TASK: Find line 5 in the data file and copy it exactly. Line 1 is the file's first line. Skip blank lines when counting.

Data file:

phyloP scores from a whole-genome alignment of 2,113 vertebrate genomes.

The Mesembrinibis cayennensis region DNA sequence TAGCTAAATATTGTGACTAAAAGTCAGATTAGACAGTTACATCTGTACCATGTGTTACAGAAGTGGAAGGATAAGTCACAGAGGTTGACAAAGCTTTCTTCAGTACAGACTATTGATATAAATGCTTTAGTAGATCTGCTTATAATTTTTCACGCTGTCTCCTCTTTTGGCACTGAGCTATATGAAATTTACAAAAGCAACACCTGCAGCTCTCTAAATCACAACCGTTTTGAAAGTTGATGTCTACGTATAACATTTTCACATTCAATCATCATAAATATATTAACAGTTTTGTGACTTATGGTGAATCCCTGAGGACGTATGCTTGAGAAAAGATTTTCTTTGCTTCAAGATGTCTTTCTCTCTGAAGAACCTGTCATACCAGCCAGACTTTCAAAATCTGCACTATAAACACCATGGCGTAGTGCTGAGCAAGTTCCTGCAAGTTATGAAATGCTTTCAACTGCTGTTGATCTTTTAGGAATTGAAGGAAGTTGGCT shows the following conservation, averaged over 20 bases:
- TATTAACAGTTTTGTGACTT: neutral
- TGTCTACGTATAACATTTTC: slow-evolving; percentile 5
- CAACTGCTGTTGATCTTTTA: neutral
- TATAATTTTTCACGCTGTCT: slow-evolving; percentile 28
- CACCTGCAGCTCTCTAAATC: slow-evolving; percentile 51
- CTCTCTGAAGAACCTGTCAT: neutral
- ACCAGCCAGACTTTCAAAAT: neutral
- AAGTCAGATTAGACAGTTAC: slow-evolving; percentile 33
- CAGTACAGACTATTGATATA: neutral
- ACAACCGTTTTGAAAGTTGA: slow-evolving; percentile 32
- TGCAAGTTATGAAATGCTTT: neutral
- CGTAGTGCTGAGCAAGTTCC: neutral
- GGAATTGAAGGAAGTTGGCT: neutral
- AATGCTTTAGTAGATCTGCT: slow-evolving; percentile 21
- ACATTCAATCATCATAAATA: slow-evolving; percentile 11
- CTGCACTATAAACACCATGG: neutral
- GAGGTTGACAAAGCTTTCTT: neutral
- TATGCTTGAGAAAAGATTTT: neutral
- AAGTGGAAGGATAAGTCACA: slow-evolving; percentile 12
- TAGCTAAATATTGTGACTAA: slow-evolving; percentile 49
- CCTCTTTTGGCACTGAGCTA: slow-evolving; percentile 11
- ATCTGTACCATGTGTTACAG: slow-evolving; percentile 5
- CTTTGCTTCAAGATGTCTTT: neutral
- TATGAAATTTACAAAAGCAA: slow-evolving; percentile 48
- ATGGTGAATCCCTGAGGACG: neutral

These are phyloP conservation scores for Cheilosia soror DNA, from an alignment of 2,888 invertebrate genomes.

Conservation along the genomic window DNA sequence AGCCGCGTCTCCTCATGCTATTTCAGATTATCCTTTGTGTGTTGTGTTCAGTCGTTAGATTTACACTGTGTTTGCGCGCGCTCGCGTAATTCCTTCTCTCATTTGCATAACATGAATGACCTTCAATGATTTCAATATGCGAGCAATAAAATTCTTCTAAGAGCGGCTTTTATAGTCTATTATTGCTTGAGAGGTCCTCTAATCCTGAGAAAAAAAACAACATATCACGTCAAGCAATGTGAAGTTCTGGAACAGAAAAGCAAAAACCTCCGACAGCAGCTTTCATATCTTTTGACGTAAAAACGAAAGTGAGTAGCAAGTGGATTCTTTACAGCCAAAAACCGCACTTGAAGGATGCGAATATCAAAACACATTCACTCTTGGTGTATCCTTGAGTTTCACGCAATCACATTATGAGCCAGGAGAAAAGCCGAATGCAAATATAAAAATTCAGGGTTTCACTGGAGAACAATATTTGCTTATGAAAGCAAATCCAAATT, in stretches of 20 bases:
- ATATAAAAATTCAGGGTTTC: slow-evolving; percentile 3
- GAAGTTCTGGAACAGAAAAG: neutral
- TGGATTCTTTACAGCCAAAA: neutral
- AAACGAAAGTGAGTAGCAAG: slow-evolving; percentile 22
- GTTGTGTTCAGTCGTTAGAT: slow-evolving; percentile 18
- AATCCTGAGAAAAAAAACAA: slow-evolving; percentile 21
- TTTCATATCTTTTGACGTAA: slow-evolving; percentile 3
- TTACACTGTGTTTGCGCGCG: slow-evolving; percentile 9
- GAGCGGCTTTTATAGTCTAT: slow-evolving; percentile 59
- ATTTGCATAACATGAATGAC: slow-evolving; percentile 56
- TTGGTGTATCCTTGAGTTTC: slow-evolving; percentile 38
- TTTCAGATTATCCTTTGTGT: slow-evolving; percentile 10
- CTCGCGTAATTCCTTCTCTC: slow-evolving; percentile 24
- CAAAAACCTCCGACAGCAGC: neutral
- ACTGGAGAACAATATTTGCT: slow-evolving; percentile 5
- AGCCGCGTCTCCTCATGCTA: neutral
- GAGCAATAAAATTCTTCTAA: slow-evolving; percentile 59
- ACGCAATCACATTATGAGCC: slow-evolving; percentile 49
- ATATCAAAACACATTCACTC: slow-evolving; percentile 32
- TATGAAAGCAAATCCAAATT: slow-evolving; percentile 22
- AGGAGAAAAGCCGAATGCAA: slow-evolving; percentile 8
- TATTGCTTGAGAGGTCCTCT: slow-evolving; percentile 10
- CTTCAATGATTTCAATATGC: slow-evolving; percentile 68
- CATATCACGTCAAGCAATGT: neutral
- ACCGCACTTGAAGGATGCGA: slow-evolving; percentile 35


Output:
- CAACTGCTGTTGATCTTTTA: neutral